As I explained in Types of Intellectual Property, “Intellectual property” is an umbrella term that includes many types of legal rights. They are called “property” or IP for propagandistic reasons, ((See Intellectual Properganda.)) and include patent, copyright, trademark, and trade secret, plus newer rights. And there is always a push for legislation creating more types of IP, such as fashion designs. Legislation is the main source of new IP rights, of course, but the modern statist courts can contribute to. Case in point, as Mike Masnick notes here, a federal court just made up, out of whole cloth, a new IP right, which he dubs “the right to make up restrictions if it makes money.”
As Masnick write:
Two years ago we wrote about a troubling case coming out of Wisconsin, in which the Wisconsin Interscholastic Athletic Association (WIAA) claimed that it could allow a single exclusive broadcaster for high school sporting events in the state. The Gannett newspapers challenged this by streaming four different events online, eventually leading to this lawsuit. There were other highly questionable limitations on news media, including a claim that they could not even report play-by-play data. That part is the most ridiculous, as that seems like a clear violation on free speech rights, and also goes against previous caselaw that has allowed the reporting of factual game information. But, stunningly, last year, a district court judge ruled that commerce trumps the First Amendment, and since the WIAA needs to make money, such deals are just fine. This didn’t make much sense to us, and we hoped that it would be overturned on appeal.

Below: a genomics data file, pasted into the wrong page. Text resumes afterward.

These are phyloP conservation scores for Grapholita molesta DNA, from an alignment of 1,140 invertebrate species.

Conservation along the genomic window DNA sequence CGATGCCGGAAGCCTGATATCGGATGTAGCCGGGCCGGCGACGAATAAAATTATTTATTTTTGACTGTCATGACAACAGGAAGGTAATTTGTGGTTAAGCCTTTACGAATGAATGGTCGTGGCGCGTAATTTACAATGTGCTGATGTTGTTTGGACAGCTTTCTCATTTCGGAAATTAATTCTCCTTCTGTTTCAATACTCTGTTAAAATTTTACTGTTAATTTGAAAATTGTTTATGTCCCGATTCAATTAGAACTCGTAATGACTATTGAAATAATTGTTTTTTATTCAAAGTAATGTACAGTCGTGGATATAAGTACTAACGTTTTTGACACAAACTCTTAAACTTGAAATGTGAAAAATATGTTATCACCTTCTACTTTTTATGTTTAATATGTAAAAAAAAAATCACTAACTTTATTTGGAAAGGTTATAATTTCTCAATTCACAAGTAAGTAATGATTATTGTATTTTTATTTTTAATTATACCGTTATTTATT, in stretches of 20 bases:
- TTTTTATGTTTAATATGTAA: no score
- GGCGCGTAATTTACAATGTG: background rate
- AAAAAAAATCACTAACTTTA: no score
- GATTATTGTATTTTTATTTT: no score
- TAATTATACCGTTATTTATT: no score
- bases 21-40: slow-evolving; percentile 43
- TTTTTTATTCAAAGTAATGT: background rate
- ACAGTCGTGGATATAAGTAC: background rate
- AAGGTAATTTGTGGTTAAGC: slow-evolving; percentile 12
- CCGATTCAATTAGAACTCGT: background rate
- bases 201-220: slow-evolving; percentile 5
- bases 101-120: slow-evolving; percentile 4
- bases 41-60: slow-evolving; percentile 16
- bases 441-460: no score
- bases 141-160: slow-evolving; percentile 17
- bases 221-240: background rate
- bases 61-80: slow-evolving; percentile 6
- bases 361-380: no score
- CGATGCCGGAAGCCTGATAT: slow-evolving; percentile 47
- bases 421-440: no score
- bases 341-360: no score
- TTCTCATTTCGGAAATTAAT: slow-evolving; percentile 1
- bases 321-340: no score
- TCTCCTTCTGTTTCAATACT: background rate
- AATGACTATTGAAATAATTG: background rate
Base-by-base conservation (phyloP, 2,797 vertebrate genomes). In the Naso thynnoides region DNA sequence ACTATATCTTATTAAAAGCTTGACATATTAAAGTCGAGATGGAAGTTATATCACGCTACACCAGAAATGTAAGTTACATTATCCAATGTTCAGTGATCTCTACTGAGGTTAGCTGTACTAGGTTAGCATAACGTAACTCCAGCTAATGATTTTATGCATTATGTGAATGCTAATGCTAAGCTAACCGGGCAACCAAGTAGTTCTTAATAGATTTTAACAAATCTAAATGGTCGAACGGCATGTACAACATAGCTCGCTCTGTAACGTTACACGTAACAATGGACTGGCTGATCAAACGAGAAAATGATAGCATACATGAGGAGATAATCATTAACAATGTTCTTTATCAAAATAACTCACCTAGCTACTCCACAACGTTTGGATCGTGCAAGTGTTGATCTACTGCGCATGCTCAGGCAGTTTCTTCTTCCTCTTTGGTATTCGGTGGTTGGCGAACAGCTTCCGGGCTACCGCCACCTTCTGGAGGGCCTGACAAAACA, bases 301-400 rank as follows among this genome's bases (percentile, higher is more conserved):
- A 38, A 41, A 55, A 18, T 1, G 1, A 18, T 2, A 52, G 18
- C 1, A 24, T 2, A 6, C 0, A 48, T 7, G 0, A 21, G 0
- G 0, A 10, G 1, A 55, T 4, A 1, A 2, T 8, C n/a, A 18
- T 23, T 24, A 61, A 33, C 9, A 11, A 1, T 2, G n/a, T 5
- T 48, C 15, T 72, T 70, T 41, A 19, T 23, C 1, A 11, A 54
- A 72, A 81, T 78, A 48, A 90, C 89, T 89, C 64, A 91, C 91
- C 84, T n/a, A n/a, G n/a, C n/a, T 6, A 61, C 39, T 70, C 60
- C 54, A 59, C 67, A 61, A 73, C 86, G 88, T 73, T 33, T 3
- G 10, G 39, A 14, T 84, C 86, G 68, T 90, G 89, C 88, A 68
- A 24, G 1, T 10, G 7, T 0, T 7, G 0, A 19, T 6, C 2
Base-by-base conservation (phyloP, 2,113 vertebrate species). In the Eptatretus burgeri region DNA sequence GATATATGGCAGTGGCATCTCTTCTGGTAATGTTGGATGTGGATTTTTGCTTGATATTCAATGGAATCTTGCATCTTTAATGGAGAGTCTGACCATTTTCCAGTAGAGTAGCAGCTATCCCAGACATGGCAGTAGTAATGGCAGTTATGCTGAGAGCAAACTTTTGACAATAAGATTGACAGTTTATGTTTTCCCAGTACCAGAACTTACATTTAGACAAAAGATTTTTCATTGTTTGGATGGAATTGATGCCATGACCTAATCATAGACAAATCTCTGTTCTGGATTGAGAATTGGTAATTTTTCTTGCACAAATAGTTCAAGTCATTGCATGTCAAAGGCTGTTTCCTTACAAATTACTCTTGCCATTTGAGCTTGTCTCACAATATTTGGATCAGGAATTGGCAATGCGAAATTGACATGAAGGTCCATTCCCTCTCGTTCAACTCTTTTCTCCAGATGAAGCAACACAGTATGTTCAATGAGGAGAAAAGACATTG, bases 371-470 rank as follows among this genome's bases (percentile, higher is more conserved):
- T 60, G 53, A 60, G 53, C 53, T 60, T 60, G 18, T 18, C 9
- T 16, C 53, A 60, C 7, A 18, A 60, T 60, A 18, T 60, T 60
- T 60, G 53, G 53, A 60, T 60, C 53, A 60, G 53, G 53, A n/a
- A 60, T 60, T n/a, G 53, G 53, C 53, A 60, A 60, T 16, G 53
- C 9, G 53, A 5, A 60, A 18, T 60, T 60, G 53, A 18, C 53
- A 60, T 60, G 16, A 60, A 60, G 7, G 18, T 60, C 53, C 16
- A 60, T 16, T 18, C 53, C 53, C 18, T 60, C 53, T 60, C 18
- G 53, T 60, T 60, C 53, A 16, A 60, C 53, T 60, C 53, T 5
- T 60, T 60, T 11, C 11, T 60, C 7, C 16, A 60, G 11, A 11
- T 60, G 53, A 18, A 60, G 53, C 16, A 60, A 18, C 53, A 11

No such luck.
Ima Fish alerts us to the appeals court ruling which upheld the lower court and seems to endorse the creation of a wholly made up new form of intellectual property right that has no basis in the law. The court clearly says that this is not a copyright case, so copyright law doesn’t apply. So what right exactly is WIAA granting to its broadcasting partner? That’s not clear at all from the ruling. If it’s not copyright, it appears to be something entirely made up by the appeals court, which might be loosely defined as “the right to make up restrictions if it makes money.” I’m not joking. The court repeatedly focuses in on the idea that the WIAA needs to make money, and that somehow makes it okay to grant a single company an exclusive license.
I don’t see how this makes much sense. I could see that they should be allowed to grant a license to an “official” broadcaster, and even give them additional access, but I don’t see how they can stop someone else from recording the material and broadcasting it as well — especially when they admit that it’s not a copyright issue.
And since this new exclusive made up imaginary right has no basis in law, we don’t know what any exceptions are. Is there a fair use exception like in copyright? The contract says other agencies can show two minutes of streaming video from events, but it doesn’t need to say that, and fair use shouldn’t be determined by a contract anyway. The whole thing seems bizarre and troubling, in that it seems to suggest that public entities can create a special kind of exclusive broadcast intellectual property right if they use it to make money.